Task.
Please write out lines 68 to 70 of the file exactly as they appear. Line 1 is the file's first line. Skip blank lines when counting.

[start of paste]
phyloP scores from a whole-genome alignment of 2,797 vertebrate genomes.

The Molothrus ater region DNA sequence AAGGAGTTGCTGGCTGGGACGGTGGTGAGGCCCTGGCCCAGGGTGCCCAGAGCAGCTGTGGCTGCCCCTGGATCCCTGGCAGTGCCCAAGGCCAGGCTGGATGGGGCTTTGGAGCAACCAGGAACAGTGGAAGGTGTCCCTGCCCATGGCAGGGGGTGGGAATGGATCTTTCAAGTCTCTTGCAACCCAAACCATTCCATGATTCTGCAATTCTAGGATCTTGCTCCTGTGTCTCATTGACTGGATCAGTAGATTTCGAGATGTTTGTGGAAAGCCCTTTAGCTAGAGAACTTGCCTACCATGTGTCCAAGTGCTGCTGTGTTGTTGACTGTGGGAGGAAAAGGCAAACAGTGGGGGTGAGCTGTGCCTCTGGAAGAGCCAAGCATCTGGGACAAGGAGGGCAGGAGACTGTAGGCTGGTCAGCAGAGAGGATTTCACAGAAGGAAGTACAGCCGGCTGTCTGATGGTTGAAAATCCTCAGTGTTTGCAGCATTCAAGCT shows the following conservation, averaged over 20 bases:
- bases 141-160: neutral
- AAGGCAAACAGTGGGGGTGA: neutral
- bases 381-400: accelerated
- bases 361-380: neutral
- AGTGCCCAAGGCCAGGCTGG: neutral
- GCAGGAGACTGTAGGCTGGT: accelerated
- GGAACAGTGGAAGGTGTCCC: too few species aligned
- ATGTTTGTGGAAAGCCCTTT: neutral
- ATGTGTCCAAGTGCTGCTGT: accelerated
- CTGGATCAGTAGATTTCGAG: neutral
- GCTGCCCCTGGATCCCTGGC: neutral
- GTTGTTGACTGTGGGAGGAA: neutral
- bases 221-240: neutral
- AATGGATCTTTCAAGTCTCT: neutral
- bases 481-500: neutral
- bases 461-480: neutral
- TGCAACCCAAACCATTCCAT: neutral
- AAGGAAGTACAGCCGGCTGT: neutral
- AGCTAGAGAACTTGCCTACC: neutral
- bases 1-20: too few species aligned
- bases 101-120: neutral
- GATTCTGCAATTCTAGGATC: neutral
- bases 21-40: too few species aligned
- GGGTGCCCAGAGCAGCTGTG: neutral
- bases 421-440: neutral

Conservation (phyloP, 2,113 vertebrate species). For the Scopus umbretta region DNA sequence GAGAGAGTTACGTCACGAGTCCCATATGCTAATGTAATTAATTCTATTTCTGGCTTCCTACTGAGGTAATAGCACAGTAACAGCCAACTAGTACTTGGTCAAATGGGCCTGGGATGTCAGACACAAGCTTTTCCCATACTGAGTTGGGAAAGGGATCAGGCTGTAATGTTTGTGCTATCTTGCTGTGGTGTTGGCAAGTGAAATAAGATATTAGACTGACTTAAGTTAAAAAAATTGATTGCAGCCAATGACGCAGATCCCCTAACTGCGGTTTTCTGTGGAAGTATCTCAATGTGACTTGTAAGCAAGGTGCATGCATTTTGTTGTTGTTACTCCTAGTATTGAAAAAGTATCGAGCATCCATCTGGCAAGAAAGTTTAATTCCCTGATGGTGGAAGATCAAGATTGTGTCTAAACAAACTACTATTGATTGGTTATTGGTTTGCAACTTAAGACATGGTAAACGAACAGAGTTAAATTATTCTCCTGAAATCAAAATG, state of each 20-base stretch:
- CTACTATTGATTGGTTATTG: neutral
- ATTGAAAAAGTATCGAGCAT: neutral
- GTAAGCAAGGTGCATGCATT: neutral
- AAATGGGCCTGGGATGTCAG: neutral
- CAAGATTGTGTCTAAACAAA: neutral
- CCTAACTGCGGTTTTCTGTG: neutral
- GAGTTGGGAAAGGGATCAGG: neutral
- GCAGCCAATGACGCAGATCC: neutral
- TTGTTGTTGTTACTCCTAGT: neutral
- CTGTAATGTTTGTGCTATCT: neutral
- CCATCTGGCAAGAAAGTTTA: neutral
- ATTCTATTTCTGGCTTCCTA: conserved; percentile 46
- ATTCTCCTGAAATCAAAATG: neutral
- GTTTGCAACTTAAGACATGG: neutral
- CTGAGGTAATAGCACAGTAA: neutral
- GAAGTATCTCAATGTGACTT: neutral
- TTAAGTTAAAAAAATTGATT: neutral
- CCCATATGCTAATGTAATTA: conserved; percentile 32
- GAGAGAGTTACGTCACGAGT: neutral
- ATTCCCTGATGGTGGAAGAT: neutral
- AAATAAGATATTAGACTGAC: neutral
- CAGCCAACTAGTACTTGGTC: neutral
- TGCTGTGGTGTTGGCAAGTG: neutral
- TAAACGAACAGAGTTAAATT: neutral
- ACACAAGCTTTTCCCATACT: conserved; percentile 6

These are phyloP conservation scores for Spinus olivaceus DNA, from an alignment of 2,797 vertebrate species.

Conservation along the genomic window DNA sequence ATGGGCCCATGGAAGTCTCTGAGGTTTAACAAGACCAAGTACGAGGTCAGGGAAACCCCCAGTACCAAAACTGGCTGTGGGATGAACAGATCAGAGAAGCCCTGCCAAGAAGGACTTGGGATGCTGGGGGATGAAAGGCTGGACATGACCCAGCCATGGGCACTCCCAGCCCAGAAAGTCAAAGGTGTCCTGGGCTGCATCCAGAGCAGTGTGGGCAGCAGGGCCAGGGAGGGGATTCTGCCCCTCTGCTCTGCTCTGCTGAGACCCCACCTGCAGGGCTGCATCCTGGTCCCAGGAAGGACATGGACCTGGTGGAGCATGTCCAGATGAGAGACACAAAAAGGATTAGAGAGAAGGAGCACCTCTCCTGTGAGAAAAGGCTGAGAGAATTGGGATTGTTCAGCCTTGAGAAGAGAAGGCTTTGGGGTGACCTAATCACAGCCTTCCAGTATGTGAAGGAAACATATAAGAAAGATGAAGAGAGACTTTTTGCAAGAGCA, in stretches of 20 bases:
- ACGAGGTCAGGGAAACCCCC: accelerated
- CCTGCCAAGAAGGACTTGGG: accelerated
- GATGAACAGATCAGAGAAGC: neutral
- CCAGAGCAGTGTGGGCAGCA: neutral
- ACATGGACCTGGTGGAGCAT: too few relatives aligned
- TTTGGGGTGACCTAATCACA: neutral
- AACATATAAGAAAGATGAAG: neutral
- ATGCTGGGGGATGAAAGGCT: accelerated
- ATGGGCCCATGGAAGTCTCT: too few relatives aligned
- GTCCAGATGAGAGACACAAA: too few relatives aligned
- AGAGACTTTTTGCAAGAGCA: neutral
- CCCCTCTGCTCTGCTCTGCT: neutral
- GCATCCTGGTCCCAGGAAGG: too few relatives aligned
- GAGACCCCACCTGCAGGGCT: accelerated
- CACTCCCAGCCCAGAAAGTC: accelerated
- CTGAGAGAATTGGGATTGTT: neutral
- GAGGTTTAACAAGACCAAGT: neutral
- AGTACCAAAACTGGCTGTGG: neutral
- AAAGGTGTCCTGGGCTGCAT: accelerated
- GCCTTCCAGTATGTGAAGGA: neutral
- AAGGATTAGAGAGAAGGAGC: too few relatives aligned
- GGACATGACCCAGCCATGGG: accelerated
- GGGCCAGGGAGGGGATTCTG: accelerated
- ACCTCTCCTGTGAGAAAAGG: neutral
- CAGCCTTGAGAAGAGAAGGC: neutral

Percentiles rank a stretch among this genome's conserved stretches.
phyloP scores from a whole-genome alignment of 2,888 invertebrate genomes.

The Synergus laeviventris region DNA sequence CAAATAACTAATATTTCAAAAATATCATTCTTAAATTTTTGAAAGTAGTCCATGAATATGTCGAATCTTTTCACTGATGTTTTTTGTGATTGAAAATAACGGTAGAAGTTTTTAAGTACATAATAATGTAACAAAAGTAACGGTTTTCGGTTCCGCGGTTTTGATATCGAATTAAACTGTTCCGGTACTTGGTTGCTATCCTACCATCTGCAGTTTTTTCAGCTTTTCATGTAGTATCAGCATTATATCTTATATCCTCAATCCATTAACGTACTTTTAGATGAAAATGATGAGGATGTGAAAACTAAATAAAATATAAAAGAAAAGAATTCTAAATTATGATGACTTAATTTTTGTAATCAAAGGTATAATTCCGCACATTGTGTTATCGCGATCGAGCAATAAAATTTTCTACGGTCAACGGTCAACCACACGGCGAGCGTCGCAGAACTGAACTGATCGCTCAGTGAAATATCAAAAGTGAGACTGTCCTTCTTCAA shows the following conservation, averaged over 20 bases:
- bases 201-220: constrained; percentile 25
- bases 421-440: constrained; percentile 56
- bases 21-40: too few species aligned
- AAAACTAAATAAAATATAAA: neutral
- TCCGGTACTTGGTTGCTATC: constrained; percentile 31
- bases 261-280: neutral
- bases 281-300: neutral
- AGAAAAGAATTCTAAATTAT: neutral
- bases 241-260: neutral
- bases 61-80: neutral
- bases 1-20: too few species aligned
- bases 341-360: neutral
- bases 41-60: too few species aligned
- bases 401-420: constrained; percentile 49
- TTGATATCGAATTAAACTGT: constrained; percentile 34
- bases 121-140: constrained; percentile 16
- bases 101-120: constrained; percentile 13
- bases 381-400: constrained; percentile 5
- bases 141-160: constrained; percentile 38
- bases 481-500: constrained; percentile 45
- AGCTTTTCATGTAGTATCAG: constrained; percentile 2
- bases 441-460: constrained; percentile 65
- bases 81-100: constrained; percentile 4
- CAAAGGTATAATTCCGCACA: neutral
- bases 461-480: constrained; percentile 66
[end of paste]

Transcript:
- GCATCCTGGTCCCAGGAAGG: too few relatives aligned
- GAGACCCCACCTGCAGGGCT: accelerated
- CACTCCCAGCCCAGAAAGTC: accelerated